For the past two weeks, U.S. District Judge Thomas Schroeder has presided over a crowded federal courtroom as lawyers challenging key provisions of the state’s election law presented witness after witness. This week, attorneys for the state began presenting their witnesses to counter claims by the NAACP, League of Women Voters and others that a 2013 North Carolina voting law overhaul was a not-so-subtle attempt to limit the participation of black, Hispanic and young voters in the electoral process. … On Monday, Trey Hood, a University of Georgia professor of political science, testified he could find no evidence that limiting the number of early-voting days had discouraged a significant number of people from voting.
Hood compared turnout rates between the midterm elections in 2010 and 2014, according to a report in The Winston-Salem Journal, and found the overall turnout to be higher in 2014. The turnout rate among black voters was higher, too.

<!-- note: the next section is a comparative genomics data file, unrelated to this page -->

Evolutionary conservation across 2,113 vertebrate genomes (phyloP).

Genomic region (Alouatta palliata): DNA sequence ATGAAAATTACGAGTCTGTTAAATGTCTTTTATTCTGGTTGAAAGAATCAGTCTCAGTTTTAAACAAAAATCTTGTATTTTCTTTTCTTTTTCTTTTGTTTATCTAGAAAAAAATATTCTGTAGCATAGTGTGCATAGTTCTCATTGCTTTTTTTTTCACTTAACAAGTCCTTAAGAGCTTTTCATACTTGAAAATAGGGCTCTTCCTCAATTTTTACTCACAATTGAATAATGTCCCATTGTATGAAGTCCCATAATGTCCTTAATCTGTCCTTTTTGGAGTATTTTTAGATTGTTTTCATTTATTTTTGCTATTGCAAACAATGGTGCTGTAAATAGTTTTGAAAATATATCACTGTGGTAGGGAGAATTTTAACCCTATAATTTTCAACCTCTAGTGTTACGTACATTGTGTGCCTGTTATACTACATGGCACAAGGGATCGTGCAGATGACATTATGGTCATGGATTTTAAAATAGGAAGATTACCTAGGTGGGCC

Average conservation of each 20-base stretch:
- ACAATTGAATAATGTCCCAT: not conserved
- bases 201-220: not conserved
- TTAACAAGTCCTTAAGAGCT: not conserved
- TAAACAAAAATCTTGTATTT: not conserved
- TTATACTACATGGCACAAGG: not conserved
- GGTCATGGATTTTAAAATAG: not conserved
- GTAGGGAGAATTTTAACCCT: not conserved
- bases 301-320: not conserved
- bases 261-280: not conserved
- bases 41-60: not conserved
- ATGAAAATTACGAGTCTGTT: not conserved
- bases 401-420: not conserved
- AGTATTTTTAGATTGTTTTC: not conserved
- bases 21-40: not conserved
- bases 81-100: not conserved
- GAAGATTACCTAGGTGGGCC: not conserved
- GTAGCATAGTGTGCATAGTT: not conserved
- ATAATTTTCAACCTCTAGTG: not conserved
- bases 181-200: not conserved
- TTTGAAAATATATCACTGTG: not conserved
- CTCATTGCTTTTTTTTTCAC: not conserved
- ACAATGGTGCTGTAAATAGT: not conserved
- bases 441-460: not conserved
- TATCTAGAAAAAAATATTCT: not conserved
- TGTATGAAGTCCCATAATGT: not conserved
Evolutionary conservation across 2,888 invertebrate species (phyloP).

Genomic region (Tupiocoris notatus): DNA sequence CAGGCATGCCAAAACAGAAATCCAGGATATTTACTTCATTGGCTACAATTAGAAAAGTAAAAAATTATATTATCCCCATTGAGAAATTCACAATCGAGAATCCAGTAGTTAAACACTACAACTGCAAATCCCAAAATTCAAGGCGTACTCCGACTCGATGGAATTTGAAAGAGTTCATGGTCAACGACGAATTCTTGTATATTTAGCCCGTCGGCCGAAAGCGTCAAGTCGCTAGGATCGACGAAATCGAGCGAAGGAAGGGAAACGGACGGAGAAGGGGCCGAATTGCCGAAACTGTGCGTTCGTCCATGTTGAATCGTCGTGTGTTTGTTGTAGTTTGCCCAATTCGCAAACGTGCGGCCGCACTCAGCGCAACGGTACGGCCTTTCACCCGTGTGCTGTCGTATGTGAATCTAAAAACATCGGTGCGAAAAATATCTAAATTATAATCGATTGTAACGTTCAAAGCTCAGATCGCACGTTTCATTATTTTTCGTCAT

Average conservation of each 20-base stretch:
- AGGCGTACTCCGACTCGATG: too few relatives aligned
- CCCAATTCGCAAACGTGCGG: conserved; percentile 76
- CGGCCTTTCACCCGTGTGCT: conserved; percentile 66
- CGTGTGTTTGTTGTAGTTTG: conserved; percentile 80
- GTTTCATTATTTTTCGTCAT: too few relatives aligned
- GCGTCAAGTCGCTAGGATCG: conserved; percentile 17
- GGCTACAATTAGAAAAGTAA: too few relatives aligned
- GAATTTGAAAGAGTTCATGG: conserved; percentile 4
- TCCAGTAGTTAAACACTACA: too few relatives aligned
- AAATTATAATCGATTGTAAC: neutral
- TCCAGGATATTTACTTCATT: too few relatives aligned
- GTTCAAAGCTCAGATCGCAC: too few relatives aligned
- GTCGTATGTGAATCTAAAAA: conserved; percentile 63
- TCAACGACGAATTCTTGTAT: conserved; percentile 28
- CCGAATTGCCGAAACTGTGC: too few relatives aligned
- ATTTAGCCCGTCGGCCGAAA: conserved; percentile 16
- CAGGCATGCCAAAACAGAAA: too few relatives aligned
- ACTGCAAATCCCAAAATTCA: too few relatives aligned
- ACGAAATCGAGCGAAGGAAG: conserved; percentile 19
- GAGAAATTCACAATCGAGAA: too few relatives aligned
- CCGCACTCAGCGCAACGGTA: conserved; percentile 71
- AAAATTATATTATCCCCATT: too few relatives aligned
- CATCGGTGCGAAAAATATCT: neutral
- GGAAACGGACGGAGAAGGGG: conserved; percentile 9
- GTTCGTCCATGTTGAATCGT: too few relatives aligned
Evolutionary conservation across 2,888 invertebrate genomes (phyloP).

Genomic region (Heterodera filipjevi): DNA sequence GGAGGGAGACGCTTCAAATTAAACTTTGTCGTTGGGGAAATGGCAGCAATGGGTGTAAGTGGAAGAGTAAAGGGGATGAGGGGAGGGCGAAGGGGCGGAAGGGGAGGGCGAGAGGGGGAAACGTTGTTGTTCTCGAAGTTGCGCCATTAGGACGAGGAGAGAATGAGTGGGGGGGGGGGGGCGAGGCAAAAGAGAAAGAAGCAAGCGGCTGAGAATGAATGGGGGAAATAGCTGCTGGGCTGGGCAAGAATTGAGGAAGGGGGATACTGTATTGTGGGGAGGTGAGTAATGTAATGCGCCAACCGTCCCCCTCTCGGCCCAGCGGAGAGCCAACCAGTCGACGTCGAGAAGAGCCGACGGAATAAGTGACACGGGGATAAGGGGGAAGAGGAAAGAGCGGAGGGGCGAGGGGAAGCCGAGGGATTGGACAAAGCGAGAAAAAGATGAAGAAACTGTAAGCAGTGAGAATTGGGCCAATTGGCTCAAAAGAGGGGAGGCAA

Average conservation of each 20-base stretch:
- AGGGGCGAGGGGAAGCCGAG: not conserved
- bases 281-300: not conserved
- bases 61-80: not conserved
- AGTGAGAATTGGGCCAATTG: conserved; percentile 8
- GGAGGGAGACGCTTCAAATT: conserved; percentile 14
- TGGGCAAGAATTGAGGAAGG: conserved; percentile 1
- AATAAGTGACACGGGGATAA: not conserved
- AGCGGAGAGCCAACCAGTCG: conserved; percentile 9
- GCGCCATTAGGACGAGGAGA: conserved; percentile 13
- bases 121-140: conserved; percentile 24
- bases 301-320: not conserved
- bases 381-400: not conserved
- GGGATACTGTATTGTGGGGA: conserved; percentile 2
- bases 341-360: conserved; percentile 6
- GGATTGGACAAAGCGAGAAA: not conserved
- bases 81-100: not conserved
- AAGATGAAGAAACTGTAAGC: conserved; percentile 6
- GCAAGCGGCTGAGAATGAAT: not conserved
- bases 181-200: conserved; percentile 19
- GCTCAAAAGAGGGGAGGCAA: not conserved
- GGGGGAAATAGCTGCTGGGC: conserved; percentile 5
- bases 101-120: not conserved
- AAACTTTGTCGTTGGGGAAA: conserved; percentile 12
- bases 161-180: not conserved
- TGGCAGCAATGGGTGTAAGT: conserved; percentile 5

Hood acknowledged that black voters cast ballots during the shortened period of early voting at rates higher than whites, but he added that he could find no evidence in the data he analyzed to show the changes “hindered the people to vote early.”
That runs counter to numerous voters who testified either in person or by video during the previous two weeks of the nationally watched trial.
Full Article: State begins case in NC elections trial | News & Observer.